The Wahkiakum County Eagle - Established as The Skamokawa Eagle in 1891

County commission hears health director's report, acts on varied issues

 

September 3, 2020



Wahkiakum County commissioners breezed though a light agenda Tuesday, approving some personnel changes, discussing 9-1-1 telecommunication issues and hearing a report from the county's health department administrator.

Health and Human Services Department Director Chris Bischoff had three issues to discuss as the commission met as the county board of health: 1. Anticipation of another appropriation of CARES Act funding to address pandemic issues; 2. the start of in-school classes in Cathlamet schools, and 3. the approach of the flu season.

Bischoff said the state Department of Health expects to release funding to health departments later this month. He expects the appropriation to be a bit lower than the $250,000 the county received earlier this year. He suggested some of the funds could be channeled to local schools and St. James Family Center to assist with their covid-19 responses.

Classes resumed yesterday (Wednesday) for Cathlamet schools, and Bischoff said his staff worked with school district administrators to develop the plan for resuming classes.

Wahkiakum School District may be the largest state-funded school district in the state to be going back to in-person classes. Bischoff said.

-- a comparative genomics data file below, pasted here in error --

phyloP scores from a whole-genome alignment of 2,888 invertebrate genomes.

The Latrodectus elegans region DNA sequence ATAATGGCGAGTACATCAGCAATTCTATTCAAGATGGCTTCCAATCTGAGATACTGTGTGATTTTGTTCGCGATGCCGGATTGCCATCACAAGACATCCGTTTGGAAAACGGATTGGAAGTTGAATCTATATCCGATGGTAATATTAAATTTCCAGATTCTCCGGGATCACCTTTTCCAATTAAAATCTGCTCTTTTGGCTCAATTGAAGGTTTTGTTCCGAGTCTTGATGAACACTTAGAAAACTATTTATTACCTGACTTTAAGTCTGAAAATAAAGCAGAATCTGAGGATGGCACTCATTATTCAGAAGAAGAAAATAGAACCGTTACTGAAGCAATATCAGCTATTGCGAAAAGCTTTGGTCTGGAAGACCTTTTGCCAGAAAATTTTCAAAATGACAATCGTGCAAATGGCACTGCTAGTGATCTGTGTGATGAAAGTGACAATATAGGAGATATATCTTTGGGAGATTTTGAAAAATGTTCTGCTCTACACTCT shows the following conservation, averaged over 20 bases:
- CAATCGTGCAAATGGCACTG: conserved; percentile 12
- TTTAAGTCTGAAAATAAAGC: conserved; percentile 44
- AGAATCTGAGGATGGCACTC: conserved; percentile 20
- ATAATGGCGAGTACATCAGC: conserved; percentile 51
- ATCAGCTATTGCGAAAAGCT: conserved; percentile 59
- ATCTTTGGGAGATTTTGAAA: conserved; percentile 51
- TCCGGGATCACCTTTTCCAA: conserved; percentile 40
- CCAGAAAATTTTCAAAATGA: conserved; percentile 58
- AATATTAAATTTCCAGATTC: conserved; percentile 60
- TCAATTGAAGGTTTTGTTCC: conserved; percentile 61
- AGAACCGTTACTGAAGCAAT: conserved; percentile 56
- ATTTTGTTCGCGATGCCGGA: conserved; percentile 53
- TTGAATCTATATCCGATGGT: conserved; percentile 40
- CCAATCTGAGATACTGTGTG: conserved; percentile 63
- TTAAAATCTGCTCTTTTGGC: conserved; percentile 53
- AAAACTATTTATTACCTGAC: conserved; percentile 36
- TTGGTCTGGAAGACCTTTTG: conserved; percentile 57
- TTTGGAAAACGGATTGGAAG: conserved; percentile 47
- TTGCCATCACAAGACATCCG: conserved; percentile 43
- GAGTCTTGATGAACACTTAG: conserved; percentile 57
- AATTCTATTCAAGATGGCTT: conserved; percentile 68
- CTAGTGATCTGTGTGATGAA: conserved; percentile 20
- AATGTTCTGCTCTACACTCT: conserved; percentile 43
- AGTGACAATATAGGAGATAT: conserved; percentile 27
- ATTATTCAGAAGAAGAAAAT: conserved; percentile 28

"We could be in the headlines in two weeks," he said, "how to screw it up or how to do it successfully."

Naselle school staff are working with the Pacific County health officers, he added; classes will start there during the week of Sept. 14.

Flu season is approaching, and Bischoff urges everyone to get a flu shot. A flu illness heightens a person's risk to a severe case of covid-19.

This is part of the effort to minimize covid-19 risk in the county. To continue to confine the risk, people need to wear masks and practice social distancing.

So far, the county has fared well, with only six cases and no deaths reported. The high school was able to hold in-person, socially distanced graduation in June, and there was no covid-19 outbreak.

"We really need parents to take this seriously," he said.

In other business, commissioners approved a request from court Clerk Kay Holland to fill a vacant clerical position; they approved a modification of pay class steps for three mental health therapists; they approved a call for bids for paving Columbia Street between Jacobson Road and SR 4 this fall, and they approved a transfer of funds in the Emergency Medical Services Fund to cover replacement of monitors and other equipment for the Cathlamet ambulance.

The board also approved a proclamation honoring 9-1-1 telecommunicators and naming Sept. 11 as 9-1-1 Telecommunicators Day.

The issue initiated some discussion from Commissioner Mike Backman, who asked if there should be an effort notify motorists with signs that they are entering a deadzone where there is no cell phone reception and they may not be able to reach a dispatcher if necessary.

Joannie Kuhlmeyer, the sheriff's department's chief civil deputy and 9-1-1 operations director, said texting works in most areas.

She added that because of sparse population in rural areas of the county, it's tough for telecommunications companies to justify investment in infrastructure.

 

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